"I am a senior majoring in psychology with a biobehavioral concentration, and started working in Professor John Green's laboratory the summer after my sophomore year. I have since developed experience in many behavioral tasks using rodent animal models, including eye blink conditioning, set-shifting, acoustic startle, elevated plus maze, and stress induced hypothermia procedures. Through participating in research at the University of Vermont, I've had the opportunity to explore questions that have never been empirically answered. Both the encouragement and support of the faculty provide students with the type of enthusiasm that could one day change the world . The majority of my work in the Green Laboratory has focused on examining Attention Deficit Hyperactive Disorder (ADHD) rodent models using prefrontal dependent tasks. After receiving the Undergraduate Research Endeavors Competitive Award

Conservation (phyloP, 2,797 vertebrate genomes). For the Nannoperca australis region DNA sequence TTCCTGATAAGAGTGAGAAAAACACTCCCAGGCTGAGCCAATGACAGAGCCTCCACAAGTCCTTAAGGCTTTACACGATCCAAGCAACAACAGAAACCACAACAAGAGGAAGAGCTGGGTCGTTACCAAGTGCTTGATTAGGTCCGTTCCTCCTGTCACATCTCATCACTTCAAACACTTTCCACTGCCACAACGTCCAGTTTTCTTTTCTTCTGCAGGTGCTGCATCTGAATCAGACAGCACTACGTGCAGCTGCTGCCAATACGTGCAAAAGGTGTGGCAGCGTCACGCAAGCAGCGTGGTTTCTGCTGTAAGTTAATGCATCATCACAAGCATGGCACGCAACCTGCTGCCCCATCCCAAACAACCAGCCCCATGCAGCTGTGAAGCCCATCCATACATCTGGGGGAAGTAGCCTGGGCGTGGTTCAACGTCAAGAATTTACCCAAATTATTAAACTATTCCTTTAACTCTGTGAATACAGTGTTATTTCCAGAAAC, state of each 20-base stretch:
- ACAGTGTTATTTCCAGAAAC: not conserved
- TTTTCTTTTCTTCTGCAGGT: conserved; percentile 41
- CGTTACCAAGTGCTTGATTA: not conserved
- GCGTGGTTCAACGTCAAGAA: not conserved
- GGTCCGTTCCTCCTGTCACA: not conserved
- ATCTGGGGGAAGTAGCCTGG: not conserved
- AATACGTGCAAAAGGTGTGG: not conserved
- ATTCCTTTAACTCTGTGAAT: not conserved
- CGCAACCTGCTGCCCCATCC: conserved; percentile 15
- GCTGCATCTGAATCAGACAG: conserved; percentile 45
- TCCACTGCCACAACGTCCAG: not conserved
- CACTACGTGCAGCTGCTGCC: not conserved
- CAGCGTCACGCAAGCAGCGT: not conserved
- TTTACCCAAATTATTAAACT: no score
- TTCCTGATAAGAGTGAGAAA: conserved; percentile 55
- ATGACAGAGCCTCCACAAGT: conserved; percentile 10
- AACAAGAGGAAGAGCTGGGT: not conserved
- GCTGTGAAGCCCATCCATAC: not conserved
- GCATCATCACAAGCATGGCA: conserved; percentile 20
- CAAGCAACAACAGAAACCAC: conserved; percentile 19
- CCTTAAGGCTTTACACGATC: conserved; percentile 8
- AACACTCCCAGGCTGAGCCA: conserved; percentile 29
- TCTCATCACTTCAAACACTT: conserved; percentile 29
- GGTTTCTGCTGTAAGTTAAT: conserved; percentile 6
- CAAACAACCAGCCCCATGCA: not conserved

(URECA) in the Fall of my junior year, I am now investigating relationships between voluntary exercise, anxiety, and learning mechanisms. After finishing my undergraduate work, I plan to continue my education by attending graduate or medical school."
Brittany placing a blocking arm on the set shifting maze. Animals are then placed in a 'start arm' and taught to recognize patterns which lead them to food.